Dr. Delpit is Professor Emeritus and Executive Director of the Center for Urban Educational Excellence at Florida International University in Miami, Florida and Felton G. Clark’s first Distinguished Professor at Southern University in Baton Rouge, Louisiana. She has won accolades for her work on teaching and learning in urban schools and in diverse cultural settings. She has studied education in both Alaska and New Guinea, published several books, and is a sought-after speaker. Delpit’s placement as one of the foremost educators and writers on the subject of culturally-relevant approaches to educating students of color began with a series of eloquent, plain-spoken essays in the Harvard Educational Review. These essays questioned the validity of some popular teaching strategies for African-American students and were eventually spun off into a book titled, Other People’s Children: Cultural Conflict in the Classroom. The book, published in 1995 has been cited for the ongoing debate surrounding what she describes as “finding ways and means to best educate urban students, particularly African-American, and other students of color”.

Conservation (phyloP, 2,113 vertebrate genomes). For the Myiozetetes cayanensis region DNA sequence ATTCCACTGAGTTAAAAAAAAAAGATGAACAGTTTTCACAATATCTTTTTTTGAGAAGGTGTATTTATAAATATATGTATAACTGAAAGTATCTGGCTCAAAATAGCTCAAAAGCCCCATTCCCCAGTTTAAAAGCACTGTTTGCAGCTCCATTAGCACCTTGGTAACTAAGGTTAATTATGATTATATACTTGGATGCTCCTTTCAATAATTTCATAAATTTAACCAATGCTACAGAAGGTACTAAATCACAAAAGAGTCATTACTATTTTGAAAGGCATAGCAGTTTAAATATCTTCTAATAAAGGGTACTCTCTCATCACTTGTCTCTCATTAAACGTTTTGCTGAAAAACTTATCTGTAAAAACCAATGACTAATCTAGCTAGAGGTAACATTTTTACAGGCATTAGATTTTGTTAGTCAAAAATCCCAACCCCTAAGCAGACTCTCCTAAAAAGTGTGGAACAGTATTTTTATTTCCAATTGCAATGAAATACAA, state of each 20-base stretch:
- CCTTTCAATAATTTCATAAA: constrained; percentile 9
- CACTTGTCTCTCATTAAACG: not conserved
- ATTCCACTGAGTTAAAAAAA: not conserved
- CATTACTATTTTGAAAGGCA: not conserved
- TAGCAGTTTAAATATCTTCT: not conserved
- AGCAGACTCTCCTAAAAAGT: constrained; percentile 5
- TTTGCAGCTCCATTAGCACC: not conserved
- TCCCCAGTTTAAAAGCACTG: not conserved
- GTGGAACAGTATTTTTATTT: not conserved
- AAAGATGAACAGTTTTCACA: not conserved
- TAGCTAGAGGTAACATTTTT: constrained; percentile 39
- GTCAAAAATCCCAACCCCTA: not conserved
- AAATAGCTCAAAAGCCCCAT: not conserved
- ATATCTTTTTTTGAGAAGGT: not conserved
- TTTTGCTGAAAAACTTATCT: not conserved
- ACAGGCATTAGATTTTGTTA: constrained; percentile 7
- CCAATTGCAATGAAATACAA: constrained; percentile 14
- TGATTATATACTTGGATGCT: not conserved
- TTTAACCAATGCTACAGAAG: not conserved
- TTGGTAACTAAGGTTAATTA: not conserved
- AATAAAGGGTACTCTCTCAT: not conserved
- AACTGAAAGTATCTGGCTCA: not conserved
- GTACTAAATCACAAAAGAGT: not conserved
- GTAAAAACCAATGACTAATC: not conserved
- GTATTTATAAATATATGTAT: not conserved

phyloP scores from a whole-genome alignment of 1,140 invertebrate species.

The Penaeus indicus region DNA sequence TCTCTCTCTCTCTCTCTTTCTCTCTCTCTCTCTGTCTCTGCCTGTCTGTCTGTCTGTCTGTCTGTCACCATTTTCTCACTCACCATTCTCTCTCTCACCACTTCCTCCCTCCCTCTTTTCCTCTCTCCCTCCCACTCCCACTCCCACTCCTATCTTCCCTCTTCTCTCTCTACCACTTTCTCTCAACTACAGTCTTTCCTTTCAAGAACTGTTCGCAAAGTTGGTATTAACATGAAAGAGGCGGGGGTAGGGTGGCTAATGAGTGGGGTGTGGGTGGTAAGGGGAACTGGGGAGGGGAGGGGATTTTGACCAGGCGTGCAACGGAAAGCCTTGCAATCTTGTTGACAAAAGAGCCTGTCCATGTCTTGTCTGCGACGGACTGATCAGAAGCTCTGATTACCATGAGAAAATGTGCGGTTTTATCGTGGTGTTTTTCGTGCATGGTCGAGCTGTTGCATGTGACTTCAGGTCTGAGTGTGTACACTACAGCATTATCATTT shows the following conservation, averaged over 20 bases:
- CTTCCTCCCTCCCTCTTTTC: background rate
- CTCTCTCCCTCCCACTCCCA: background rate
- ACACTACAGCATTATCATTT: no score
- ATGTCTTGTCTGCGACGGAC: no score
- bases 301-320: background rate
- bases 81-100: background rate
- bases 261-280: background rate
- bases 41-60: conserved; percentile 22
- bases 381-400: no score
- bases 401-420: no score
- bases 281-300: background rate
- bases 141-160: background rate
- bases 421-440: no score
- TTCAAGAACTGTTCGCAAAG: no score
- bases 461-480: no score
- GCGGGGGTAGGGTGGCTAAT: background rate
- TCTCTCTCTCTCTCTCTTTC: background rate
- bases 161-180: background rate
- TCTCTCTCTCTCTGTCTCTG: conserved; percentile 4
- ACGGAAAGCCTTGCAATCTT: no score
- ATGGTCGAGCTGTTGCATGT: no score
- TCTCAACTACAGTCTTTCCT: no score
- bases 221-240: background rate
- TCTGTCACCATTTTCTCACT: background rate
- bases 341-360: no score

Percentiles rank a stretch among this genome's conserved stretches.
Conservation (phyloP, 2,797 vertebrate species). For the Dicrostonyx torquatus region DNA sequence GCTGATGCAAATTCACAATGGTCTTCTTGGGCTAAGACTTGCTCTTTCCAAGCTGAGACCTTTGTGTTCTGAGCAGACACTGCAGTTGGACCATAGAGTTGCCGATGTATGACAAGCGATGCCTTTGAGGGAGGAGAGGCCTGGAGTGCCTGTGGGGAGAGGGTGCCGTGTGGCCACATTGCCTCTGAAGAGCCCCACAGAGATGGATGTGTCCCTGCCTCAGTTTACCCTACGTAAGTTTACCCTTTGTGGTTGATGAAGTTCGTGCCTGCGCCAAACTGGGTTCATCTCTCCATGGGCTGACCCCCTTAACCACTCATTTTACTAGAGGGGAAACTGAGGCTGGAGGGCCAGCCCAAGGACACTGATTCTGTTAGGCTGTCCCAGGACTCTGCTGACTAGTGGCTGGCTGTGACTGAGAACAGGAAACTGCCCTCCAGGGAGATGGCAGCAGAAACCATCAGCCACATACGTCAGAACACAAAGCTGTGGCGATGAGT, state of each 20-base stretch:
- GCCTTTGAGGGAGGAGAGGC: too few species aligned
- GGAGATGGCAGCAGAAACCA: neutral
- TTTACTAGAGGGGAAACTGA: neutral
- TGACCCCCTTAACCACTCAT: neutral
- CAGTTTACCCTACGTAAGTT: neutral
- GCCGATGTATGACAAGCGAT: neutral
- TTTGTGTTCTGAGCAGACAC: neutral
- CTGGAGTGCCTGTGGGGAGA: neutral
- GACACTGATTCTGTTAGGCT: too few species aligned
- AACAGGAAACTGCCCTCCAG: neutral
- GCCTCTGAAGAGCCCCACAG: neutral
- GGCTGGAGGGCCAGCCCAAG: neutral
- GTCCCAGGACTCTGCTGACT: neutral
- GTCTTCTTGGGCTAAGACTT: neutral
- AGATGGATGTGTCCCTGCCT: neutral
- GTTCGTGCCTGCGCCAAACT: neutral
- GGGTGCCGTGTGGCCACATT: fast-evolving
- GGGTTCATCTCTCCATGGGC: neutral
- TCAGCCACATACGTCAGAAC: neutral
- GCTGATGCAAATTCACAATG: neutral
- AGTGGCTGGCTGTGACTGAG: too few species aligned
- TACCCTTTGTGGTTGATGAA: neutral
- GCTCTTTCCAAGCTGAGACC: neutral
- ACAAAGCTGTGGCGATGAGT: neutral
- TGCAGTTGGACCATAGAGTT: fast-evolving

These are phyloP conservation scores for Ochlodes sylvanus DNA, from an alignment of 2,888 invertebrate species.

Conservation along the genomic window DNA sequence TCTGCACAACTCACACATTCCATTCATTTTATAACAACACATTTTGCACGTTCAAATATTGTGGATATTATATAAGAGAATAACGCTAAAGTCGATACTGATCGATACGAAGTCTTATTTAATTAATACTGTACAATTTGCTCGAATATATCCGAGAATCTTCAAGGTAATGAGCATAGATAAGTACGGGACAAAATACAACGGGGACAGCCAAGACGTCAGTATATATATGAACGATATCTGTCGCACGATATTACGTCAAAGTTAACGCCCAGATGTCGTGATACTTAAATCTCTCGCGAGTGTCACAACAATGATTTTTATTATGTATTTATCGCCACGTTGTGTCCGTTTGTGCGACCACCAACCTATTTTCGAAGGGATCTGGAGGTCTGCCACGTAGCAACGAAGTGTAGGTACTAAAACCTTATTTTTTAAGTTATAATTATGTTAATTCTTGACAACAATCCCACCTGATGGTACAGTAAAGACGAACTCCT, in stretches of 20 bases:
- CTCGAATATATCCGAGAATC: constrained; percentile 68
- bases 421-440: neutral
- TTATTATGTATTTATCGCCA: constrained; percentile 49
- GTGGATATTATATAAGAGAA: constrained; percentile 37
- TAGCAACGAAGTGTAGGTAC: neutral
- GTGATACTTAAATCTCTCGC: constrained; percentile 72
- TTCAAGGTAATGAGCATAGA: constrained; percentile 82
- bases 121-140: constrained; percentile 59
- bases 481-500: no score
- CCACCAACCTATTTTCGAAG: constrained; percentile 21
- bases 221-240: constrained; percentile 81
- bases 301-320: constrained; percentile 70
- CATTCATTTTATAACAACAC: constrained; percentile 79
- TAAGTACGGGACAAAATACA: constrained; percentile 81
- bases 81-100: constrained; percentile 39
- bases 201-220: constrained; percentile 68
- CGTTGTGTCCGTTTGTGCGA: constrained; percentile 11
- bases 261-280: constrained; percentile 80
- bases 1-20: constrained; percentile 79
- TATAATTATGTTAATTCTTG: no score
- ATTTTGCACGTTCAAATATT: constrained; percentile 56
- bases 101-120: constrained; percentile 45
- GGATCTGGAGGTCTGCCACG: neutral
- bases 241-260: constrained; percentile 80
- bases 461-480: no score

Dr. Lisa Delpit received the award for Outstanding Contribution to Education in 1993 from Harvard Graduate School of Education, which hailed her as a “visionary scholar and woman of courage.” Her work on school-community relations and cross-cultural communication was cited when she received her MacArthur “Genius” Fellowship. Delpit has also been selected as the Antioch College Horace Mann Humanity Award recipient for 2003, which recognizes a contribution by alumni of Antioch College who have “won some victory for humanity.”